June 28, 2019 (LifeSiteNews) – An abortion provider has penned an op-ed for the New York Times that endeavors to justify abortion with the argument that coherence exists between becoming a mother and ending the lives of other mothers’ children in one’s work.
Against the “it’s a tough job but someone has to do it” backdrop, Christine Henneberg flirts with guilt over being an abortionist on the way to floating the idea that while becoming a mother demonstrates the veracity of life in the womb, the job of aborting children is in accord with motherhood and still must be done.
“How do I continue to do this work?” Henneberg asks.
“The answer is that there is a connection between my work as an abortion doctor and my work as a mother,” she says, “it’s just not what most people imagine. It’s not a tension or a contradiction to be reconciled. It’s a symbiosis, a harmony.”
The abortionist shares that she thought she was good at keeping boundaries and compartmentalizing, as a doctor should, until she encountered motherhood.
“As a doctor, I can draw a distinction, a boundary, between a fetus and a baby,” Henneberg states. “When I became a mother, I learned that there are no boundaries, really. The moment you become a mother, the moment another heartbeat flickers inside of you, all boundaries fall away.”
“Nevertheless, as mothers, we must all make choices,” she says. “And we must live with the choices that aren’t ours to make. We can try to compartmentalize. We can try to keep things tidy and acceptable.”
She goes on to say that everything is messy, whether the work of an abortionist, a mother, “and the love of each one of us for our children.”
“And yet somebody has to do the work,” Henneberg says.
She recounts how she was nervous at first about what her clients would think or say when she started showing in her pregnancy.
“But they always expressed genuine happiness for me, even in the midst of their own difficulties,” she says, offering anecdotes of expressed support, from a mother of three about to abort, along with a 19-year-old woman in for her first abortion, who smiled at Henneberg through tears, saying, “It’s your time.”
17-week-old baby she aborted ‘came through the cervix intact’
When Henneberg and her husband were trying to conceive a child and were unsuccessful after three months, she broke down, she says, telling her spouse she was worried about “bad karma,” that she was the abortionist who couldn’t get pregnant.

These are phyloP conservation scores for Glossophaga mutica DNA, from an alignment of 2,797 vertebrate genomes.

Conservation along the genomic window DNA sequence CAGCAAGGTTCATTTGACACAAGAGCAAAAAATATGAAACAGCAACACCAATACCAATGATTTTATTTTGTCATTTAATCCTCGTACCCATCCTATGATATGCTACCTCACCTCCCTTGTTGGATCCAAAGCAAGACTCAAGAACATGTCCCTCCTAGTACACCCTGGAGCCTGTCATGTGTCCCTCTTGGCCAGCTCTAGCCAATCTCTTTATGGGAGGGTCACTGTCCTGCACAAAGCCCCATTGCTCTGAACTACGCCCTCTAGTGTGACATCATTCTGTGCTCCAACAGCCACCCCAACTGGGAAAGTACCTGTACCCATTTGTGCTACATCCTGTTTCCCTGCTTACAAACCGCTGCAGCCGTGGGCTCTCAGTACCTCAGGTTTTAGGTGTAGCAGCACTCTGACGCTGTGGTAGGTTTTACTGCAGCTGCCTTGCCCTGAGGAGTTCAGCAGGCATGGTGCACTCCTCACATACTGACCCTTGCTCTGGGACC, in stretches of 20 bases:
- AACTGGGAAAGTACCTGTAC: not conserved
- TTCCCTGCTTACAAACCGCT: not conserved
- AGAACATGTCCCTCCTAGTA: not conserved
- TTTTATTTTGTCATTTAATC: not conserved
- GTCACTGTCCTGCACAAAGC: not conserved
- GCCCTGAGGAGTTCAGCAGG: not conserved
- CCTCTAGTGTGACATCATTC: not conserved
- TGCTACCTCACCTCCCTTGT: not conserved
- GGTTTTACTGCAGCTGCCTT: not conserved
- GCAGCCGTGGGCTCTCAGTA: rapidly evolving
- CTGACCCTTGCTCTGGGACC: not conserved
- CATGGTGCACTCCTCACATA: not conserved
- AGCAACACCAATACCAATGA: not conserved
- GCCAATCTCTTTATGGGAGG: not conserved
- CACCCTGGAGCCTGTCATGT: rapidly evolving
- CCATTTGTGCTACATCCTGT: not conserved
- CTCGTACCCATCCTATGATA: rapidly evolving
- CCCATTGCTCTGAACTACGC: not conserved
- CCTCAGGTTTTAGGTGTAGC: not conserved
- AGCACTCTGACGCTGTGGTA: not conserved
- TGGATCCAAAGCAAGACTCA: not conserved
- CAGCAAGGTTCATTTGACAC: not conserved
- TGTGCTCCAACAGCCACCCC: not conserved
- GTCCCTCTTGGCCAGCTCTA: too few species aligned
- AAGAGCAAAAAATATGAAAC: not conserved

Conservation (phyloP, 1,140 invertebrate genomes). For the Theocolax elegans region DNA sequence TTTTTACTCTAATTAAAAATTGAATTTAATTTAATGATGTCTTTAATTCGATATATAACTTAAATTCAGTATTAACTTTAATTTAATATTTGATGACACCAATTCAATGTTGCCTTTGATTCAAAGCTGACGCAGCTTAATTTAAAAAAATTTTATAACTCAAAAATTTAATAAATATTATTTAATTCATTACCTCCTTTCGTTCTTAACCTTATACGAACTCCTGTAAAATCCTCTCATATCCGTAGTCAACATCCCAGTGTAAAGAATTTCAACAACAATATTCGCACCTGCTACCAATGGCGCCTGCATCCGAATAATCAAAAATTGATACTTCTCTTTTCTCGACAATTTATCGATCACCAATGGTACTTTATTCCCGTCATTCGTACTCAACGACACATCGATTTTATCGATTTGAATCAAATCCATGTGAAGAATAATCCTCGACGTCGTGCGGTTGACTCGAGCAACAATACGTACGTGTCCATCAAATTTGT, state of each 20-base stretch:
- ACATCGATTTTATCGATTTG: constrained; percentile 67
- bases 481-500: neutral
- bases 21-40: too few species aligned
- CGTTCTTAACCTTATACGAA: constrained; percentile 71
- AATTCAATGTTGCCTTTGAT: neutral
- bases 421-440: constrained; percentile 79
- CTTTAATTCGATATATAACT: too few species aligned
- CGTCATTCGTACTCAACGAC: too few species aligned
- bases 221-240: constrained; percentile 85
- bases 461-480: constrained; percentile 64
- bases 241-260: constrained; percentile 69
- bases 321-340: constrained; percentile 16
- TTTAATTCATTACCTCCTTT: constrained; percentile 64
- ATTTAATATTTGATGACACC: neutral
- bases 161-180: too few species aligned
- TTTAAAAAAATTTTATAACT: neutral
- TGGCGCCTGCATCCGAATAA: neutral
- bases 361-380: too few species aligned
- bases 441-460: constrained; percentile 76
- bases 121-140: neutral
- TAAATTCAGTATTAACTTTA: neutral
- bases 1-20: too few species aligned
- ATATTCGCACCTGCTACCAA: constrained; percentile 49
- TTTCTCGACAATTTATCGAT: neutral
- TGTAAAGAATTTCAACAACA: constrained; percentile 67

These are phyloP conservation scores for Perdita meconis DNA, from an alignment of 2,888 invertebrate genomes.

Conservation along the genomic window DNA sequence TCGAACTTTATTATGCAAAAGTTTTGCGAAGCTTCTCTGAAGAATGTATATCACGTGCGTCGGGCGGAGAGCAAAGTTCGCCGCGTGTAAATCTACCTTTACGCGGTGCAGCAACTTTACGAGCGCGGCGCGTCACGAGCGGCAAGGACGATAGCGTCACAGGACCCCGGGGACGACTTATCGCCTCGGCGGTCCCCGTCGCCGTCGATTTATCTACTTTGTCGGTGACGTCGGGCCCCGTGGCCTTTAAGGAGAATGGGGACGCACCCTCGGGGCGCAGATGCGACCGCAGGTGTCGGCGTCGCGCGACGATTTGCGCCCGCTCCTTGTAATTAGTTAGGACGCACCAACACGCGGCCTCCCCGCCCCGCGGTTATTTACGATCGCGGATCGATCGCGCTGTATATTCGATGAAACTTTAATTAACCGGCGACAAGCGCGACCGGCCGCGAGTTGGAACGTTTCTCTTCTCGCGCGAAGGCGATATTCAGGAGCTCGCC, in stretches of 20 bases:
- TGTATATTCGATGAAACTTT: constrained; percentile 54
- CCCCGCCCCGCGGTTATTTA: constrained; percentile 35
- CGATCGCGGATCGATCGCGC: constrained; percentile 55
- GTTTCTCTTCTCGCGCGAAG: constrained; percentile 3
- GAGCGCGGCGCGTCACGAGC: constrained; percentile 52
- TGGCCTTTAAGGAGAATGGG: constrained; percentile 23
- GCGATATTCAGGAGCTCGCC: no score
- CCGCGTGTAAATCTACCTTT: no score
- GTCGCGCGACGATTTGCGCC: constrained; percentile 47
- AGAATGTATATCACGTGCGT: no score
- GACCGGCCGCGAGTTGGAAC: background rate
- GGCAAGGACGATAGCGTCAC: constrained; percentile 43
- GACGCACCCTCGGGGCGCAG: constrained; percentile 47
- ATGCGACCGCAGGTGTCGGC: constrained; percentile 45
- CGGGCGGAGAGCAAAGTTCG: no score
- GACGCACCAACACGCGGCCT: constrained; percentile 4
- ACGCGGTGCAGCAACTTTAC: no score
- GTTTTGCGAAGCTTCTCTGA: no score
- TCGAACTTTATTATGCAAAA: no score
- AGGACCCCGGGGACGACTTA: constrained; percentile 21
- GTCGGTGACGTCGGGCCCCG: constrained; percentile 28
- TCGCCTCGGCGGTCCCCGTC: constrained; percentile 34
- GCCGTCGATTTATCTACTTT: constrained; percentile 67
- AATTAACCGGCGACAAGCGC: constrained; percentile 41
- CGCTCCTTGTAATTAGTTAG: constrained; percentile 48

But Henneberg says this demonstrated only that she didn’t have as good a grasp of boundaries as she thought, dismissing the idea of penalty for committing abortions.
“At the time, the fact that I would even consider such an idea — as though I deserved some type of punishment for the work I do — should have told me that my boundaries weren’t as neat and tidy as I thought,” she says.
The single instance when she almost fell apart was when “performing a 17-week procedure” on a mother while she was in her second trimester of pregnancy.
“The fetus, which is normally extracted in parts, came through the cervix intact,” Henneberg recalls. “I dropped it in the metal dish and I saw it move, or thought I did. It was all I could do not to run from the procedure room crying.”
‘There is the fetus in the dish, the perfect curl of its fingers and toes’
But the hardest moment in the quandary of ending life vs. producing and fostering life wasn’t that one time she came close to falling apart while aborting someone’s child, or worrying over what her abortion clients would think once her pregnancy began showing, she says.
It was when the proverbial “anti-abortion protester” berated her in the abortion facility parking lot after seeing the baby stroller in her car. She recalled holding back tears as the protester noted the paradox the stroller represented, while calling her a baby killer and telling her to repent.
“I do not mean it’s an easy job,” she says. “Of course it’s not.”
“There is the protester on the sidewalk,” says Henneberg. “There is the fetus in the dish, the perfect curl of its fingers and toes.”
“Sometimes it reminds me of my daughter,” she continues. “How could it not? But that is precisely the point.”
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